Tigers Take Long View With Rule 5 Pick Victor Reyes
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The No. 1 overall pick in 2020 strives to be the best and is the organization's longterm answer at first base.
Picking first overall in the 2017 Rule 5 draft, the Tigers had a number of options.
Detroit passed on righthanders Nick Burdi and Julian Fernandez, a pair of 100 mph relievers, to select 23-year-old outfielder Victor Reyes from the Diamondbacks. He will enter spring training in the mix for center field, though the Tigers are taking the long view of Reyes' development.
"He's a good-looking center fielder,” vice president of player development Dave Littlefield said. "He can play all three (defensive positions). He's a switch-hitter who gets on base. He's still a projection with the bat, but very athletic. With our situation as it is, he seemed to be a good fit."
The Tigers are hoping they can get Reyes through 2018 on the 25-man roster before affording him more development time in the minors in 2019.
Reyes has hit .298 in six minor league seasons. He spent 2017 at Double-A Jackson and ranked sixth in the Southern League batting race by hitting .292/.332/.399 with four home runs in 126 games. He has shown minimal power, but the Tigers think he will pack some mass onto his 6-foot-3 frame, resulting in more home runs.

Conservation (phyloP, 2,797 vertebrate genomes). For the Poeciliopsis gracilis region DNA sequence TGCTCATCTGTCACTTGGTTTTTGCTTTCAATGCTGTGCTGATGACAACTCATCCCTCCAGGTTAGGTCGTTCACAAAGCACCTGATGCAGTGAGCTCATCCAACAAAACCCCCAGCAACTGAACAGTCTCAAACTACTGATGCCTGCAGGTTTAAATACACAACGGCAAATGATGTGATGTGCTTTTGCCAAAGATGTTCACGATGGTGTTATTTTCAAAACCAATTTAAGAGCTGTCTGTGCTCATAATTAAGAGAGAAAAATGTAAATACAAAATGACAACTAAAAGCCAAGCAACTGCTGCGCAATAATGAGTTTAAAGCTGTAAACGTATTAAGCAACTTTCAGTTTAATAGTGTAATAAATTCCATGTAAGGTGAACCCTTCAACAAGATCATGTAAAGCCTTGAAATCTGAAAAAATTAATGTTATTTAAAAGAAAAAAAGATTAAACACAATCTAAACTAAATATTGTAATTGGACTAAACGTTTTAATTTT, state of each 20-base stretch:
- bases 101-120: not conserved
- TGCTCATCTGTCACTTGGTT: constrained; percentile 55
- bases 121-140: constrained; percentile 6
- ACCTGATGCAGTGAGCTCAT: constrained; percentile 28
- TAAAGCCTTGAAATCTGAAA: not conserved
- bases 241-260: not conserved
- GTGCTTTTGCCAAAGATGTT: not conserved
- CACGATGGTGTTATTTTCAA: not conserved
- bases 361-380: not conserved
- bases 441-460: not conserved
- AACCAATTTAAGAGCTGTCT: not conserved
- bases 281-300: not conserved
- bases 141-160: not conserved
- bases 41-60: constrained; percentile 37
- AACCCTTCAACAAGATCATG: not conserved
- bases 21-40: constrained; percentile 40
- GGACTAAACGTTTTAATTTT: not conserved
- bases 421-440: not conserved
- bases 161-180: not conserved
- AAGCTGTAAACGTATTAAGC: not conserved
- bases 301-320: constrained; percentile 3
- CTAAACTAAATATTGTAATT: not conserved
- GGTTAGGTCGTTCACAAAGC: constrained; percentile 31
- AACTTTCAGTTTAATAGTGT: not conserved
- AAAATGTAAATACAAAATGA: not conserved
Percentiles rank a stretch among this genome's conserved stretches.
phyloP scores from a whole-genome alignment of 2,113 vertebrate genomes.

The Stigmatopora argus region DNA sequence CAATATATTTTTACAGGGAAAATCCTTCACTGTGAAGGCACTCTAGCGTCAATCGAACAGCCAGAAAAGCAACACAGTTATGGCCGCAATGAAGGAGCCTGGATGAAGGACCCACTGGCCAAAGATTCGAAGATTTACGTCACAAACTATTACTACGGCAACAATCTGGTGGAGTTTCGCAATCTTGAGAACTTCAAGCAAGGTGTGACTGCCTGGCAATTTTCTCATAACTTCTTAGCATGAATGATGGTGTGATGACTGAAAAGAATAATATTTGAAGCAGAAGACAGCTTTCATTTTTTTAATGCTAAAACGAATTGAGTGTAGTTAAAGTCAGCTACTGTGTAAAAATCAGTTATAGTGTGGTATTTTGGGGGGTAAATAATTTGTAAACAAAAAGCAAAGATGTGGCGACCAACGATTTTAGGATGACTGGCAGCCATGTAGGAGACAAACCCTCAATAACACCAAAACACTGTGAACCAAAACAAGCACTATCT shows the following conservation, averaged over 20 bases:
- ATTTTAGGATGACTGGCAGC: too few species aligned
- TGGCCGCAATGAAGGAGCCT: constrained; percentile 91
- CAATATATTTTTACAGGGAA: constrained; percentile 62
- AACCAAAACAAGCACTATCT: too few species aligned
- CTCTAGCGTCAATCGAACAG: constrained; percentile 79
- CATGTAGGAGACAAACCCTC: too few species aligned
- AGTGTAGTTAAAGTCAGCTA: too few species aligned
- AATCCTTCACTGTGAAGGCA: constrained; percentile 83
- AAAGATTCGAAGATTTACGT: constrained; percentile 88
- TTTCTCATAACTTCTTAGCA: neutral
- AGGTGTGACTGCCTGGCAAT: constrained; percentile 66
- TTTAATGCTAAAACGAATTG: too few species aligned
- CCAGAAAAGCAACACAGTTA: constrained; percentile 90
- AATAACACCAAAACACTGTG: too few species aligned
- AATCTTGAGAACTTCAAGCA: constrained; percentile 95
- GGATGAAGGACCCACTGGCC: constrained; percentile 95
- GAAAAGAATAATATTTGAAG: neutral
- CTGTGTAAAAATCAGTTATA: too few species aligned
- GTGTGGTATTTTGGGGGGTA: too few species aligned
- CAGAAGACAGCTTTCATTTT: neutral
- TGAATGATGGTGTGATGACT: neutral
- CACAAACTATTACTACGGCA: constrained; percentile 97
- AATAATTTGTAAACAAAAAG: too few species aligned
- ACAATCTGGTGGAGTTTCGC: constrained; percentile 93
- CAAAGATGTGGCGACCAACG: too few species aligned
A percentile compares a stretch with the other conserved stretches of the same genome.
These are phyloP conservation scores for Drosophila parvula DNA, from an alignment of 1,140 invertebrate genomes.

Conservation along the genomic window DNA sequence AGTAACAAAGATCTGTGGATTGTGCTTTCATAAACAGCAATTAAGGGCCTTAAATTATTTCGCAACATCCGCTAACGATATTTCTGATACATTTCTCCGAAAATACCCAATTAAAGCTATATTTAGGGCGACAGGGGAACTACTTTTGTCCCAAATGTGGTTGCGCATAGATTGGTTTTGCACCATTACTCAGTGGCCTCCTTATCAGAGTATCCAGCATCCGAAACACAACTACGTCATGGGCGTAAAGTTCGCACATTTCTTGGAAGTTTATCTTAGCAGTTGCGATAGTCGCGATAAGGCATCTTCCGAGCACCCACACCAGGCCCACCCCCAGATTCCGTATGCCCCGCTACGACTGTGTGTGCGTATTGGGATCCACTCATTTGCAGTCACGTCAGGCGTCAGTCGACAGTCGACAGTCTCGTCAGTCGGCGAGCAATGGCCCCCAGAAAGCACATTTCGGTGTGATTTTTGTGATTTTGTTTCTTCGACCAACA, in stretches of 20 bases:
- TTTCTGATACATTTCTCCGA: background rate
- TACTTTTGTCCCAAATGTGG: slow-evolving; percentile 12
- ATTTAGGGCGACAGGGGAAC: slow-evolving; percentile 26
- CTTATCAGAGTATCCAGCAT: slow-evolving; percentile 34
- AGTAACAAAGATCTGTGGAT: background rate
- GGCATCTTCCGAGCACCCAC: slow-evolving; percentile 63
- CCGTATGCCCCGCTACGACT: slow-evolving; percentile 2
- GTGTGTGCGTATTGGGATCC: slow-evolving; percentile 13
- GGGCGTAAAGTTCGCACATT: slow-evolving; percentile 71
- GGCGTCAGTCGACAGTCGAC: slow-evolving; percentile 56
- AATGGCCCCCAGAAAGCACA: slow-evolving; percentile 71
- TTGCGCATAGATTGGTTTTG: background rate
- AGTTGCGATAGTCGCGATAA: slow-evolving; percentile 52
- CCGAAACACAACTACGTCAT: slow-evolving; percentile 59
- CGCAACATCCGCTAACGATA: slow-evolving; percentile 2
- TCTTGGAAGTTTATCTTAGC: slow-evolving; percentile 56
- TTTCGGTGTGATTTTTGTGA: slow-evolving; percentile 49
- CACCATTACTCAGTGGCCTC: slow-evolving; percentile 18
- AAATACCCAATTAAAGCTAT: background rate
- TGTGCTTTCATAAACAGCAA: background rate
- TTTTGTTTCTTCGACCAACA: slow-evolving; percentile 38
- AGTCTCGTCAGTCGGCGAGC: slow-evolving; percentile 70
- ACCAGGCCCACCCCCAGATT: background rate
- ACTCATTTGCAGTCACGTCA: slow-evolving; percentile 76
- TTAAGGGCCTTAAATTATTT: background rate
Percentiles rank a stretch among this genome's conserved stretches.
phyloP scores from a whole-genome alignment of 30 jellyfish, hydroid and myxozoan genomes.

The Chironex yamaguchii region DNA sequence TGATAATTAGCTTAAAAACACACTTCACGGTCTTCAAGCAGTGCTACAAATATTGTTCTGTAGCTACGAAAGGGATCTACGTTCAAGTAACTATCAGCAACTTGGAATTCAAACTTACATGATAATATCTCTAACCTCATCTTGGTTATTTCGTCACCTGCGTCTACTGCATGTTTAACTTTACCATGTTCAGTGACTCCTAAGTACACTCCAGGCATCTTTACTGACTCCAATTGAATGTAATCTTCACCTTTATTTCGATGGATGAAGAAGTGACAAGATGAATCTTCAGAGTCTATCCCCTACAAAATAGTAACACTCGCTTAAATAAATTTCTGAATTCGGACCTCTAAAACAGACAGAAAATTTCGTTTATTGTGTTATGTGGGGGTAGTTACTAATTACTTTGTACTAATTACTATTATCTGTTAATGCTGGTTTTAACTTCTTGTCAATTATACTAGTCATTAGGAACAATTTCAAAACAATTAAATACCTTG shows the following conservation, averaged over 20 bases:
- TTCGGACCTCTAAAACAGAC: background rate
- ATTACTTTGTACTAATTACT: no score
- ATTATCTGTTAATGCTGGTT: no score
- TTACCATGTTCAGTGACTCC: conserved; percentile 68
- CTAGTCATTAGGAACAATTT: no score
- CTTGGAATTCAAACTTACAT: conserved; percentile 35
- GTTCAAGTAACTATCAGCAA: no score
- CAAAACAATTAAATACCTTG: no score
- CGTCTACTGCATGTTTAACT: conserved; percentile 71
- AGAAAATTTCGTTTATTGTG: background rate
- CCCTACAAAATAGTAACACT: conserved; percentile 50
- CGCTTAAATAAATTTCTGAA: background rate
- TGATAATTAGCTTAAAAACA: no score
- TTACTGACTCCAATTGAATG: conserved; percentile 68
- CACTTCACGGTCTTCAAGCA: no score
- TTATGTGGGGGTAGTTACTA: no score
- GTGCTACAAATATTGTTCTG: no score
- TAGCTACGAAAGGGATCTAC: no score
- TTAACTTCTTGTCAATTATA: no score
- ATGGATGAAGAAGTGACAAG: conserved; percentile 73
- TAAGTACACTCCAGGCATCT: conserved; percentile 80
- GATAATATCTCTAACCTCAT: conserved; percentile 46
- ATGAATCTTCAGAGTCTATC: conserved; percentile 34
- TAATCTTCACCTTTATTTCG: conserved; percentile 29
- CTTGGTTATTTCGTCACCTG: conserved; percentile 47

"It’s a combination (of need and potential),” Littlefield said. "Obviously, there’s some need, but you could point out . . . some need in other places, too. We see this guy as the best fit, with some potential to be an average to above-average player if some of the strength comes along and he continues to perform.”
The Braves signed Reyes out of Venezuela in 2011, then traded him to the D-backs for a supplemental second-round pick in 2015.
The Tigers were most intrigued by Reyes’ mature hitting approach and plate coverage. If more power emerges—a big "if" given his 12 home runs in more than 2,000 at-bats—the Tigers could have a regular corner outfielder.
Detroit found success in the 2016 Rule 5 draft by selecting lefthander Daniel Stumpf but did not want to go a similar route, given the team’s muddled mix of average relievers. Handing another spot away would have presented roster challenges.
"We liked a couple guys," Littlefiled said, "(but) we just decided we felt better staying with one pick and leaving a roster spot available."
Anthony Fenech covers the Tigers for the Detroit Free Press